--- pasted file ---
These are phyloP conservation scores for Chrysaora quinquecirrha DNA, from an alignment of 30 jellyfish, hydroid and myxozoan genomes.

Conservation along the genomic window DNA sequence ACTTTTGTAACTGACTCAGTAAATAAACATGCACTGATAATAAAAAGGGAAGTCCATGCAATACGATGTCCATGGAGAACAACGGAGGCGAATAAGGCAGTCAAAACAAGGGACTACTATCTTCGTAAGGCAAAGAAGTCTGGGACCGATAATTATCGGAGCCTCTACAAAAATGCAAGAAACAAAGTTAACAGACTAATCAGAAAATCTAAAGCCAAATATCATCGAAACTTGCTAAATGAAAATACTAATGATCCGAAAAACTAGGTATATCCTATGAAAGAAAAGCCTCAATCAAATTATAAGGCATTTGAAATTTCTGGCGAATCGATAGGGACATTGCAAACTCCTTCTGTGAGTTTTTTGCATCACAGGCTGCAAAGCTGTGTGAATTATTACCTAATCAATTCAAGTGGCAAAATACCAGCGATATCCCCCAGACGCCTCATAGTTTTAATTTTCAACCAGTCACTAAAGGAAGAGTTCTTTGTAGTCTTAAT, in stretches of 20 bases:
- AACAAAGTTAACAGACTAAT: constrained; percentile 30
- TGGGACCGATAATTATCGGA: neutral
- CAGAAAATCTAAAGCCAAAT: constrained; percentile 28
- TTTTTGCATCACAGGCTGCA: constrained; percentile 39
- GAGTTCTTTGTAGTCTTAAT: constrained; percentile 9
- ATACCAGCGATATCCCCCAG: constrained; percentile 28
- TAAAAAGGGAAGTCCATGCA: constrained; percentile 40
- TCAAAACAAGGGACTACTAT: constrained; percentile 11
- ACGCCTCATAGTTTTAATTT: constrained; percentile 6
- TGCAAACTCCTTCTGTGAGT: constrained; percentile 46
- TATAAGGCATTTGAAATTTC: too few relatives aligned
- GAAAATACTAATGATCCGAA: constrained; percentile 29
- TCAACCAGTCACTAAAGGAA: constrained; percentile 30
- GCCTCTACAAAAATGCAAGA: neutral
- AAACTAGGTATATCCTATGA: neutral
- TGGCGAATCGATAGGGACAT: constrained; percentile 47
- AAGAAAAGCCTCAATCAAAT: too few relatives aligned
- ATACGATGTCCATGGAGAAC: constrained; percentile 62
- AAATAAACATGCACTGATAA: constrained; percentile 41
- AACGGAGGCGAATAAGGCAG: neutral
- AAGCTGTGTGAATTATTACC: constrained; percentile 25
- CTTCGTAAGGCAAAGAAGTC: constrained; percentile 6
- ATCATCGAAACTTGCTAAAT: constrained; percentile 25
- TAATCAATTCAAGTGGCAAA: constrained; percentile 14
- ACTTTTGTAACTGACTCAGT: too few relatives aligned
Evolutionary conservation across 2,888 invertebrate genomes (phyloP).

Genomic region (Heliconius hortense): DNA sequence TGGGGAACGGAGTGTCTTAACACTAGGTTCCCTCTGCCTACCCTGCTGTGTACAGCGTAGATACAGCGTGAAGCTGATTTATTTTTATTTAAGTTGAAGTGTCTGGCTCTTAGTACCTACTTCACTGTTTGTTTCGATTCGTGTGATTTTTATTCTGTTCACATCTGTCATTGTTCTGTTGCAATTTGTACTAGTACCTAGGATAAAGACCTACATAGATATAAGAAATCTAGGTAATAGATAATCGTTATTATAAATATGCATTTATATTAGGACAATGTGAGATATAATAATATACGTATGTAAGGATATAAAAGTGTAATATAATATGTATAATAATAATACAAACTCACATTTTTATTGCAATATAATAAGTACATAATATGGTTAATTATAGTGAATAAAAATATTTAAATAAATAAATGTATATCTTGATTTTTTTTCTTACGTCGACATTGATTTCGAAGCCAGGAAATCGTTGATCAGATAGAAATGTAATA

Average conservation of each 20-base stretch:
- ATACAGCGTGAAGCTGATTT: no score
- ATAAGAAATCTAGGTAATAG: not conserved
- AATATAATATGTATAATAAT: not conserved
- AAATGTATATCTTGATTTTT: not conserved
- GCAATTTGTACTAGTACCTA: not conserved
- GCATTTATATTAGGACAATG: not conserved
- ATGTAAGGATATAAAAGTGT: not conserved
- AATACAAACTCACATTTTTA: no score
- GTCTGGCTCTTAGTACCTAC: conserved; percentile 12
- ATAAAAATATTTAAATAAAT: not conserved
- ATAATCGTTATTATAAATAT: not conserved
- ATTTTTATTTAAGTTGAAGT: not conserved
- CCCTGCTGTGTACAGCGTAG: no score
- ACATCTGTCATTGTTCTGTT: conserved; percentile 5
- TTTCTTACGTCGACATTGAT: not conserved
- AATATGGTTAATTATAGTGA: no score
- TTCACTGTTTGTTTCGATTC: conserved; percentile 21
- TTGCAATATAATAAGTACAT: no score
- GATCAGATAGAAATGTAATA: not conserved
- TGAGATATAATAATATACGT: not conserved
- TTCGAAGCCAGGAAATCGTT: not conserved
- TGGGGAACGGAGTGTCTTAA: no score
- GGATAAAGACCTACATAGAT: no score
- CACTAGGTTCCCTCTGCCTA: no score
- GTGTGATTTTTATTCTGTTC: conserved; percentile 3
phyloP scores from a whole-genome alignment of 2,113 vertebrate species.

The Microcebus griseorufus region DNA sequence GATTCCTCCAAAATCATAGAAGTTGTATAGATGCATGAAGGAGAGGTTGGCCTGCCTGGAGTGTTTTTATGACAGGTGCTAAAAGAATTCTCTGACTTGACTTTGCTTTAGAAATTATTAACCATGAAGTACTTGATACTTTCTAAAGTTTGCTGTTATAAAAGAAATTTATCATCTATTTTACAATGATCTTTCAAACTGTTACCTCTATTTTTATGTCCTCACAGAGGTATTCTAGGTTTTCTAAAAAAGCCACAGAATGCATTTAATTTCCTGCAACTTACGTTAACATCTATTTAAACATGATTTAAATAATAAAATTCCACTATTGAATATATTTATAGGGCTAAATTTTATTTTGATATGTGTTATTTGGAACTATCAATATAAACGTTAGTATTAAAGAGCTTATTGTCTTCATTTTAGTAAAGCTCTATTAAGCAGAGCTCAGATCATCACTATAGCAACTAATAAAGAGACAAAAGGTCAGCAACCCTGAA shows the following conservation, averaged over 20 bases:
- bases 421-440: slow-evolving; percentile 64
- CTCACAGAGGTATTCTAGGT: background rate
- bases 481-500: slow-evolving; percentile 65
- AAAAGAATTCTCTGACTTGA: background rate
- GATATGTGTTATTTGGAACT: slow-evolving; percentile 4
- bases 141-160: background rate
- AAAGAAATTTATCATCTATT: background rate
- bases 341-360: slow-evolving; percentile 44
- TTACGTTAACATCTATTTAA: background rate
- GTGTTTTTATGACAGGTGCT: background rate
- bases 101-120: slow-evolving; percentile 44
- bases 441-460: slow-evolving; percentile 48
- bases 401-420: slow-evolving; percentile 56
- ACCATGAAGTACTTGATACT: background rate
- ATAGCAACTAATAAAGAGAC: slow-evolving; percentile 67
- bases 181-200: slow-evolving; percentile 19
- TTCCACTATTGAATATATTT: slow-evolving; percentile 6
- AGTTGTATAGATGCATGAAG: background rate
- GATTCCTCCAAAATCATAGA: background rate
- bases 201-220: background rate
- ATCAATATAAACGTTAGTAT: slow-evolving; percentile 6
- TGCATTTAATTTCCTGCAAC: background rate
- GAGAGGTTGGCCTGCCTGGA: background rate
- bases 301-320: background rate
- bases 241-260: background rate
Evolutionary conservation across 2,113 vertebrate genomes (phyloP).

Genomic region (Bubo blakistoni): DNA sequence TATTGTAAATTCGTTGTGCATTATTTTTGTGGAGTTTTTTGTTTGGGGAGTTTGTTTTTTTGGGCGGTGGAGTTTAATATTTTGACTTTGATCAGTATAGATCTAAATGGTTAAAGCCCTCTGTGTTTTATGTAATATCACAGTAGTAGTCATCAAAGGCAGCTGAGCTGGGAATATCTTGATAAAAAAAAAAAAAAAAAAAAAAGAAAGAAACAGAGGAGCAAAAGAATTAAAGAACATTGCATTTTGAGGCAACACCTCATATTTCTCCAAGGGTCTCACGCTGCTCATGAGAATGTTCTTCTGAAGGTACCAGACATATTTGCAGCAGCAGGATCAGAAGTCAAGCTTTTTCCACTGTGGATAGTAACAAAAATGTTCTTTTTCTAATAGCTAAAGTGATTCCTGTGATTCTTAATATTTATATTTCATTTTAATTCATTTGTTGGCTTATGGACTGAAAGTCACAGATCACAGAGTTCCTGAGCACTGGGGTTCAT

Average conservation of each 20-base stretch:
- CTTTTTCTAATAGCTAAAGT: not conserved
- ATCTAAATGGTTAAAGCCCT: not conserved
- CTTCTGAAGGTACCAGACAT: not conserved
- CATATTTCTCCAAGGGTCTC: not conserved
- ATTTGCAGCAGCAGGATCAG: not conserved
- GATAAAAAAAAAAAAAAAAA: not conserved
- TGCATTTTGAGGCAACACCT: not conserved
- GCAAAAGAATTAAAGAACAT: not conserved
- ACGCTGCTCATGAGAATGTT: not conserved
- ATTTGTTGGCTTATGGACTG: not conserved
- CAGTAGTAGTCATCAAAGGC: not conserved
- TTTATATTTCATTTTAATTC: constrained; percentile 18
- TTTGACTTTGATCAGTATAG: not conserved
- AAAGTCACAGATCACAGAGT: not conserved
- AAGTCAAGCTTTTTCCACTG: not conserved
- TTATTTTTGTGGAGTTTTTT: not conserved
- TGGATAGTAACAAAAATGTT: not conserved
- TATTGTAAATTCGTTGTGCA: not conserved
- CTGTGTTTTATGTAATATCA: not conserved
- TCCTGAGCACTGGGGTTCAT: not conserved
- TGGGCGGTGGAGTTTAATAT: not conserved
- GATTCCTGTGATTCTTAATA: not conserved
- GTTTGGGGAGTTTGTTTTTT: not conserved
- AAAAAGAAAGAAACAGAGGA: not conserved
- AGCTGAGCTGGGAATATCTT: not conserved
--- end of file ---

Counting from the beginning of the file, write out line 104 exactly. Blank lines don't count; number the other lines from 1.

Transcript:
- CTGTGTTTTATGTAATATCA: not conserved